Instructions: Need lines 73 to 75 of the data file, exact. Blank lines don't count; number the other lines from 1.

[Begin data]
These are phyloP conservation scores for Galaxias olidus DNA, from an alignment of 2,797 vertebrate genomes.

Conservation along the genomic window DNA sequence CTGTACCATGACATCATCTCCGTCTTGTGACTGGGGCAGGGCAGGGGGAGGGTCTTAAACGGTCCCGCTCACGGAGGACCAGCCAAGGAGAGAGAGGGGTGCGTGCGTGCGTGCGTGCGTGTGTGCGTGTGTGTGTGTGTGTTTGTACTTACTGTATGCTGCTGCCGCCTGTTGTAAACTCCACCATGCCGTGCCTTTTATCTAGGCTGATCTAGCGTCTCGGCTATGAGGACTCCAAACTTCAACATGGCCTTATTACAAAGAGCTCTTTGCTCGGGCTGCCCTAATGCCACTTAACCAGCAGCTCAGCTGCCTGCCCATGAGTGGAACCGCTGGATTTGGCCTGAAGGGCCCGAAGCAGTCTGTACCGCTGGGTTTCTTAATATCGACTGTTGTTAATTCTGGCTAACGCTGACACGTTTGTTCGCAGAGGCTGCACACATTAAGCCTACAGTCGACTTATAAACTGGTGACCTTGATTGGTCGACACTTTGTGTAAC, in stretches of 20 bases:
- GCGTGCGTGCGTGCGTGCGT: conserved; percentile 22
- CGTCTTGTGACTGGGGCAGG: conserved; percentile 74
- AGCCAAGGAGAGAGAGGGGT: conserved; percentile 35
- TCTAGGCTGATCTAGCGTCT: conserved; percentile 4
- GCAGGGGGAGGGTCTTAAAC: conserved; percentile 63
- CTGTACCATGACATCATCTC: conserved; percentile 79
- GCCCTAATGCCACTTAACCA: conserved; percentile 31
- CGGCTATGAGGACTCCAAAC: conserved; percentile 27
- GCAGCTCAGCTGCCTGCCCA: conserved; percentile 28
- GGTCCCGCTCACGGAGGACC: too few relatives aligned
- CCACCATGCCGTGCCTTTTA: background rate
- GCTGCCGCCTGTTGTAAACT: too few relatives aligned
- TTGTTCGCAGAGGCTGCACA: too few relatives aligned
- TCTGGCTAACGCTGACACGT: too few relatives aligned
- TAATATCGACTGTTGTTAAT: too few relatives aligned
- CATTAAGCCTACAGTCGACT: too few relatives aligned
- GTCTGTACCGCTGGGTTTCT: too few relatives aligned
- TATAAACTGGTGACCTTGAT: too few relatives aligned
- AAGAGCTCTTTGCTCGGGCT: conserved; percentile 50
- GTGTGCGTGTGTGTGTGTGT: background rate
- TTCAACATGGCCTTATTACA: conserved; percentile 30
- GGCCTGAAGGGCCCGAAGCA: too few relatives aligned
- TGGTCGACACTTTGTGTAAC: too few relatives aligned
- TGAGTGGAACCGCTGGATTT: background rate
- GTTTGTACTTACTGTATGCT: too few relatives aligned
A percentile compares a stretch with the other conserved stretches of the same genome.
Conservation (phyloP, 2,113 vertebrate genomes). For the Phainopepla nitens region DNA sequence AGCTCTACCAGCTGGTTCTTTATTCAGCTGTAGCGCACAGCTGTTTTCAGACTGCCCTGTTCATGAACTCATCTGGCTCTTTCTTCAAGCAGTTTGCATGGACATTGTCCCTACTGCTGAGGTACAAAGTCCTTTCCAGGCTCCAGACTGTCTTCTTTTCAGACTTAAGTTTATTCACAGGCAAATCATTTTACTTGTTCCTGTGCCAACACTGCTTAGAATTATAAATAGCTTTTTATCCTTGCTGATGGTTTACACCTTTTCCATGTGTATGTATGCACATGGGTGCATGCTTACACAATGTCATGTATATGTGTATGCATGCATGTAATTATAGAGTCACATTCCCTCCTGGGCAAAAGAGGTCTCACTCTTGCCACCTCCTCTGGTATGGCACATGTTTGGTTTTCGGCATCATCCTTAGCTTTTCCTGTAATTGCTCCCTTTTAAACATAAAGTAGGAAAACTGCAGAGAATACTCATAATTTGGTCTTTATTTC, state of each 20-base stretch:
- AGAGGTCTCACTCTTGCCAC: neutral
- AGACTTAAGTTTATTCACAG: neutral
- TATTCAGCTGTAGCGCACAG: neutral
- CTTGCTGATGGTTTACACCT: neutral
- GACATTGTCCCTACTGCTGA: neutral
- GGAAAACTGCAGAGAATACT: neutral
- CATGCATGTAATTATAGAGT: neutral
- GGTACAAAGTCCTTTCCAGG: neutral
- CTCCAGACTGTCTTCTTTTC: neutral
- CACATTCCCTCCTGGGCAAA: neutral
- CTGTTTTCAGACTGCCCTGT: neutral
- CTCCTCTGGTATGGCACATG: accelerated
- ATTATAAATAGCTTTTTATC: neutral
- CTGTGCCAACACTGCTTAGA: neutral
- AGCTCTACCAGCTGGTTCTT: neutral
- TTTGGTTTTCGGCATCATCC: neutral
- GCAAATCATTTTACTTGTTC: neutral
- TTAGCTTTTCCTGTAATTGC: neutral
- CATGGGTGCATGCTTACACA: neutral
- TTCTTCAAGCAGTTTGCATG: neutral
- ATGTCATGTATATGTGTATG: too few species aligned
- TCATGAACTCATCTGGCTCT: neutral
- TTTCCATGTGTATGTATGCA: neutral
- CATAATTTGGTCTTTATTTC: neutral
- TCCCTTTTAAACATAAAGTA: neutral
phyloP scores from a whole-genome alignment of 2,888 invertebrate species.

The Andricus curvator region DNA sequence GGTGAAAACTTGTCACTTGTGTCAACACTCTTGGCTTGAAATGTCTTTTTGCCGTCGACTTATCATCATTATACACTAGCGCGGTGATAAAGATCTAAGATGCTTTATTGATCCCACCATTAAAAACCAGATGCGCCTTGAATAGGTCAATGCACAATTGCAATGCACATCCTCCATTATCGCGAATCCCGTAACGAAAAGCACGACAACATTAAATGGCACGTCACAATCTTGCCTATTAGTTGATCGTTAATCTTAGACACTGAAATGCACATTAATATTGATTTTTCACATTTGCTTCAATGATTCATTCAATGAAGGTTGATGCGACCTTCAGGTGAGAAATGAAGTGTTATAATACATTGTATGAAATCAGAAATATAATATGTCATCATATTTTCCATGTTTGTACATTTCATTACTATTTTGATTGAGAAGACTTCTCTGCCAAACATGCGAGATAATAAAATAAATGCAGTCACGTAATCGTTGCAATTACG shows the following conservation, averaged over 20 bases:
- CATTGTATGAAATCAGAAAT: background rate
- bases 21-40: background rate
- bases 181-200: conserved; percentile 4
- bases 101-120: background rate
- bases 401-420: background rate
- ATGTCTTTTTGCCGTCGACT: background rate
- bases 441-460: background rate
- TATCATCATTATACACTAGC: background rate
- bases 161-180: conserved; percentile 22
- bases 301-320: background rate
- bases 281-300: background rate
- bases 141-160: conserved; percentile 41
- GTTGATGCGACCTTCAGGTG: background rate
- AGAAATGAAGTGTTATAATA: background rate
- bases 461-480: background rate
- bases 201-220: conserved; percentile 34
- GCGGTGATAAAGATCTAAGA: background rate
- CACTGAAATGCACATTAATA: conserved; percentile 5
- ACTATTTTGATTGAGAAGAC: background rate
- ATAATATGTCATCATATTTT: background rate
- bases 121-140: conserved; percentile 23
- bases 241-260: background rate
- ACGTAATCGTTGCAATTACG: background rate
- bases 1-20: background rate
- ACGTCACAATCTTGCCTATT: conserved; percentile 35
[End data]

- GCGGTGATAAAGATCTAAGA: background rate
- CACTGAAATGCACATTAATA: conserved; percentile 5
- ACTATTTTGATTGAGAAGAC: background rate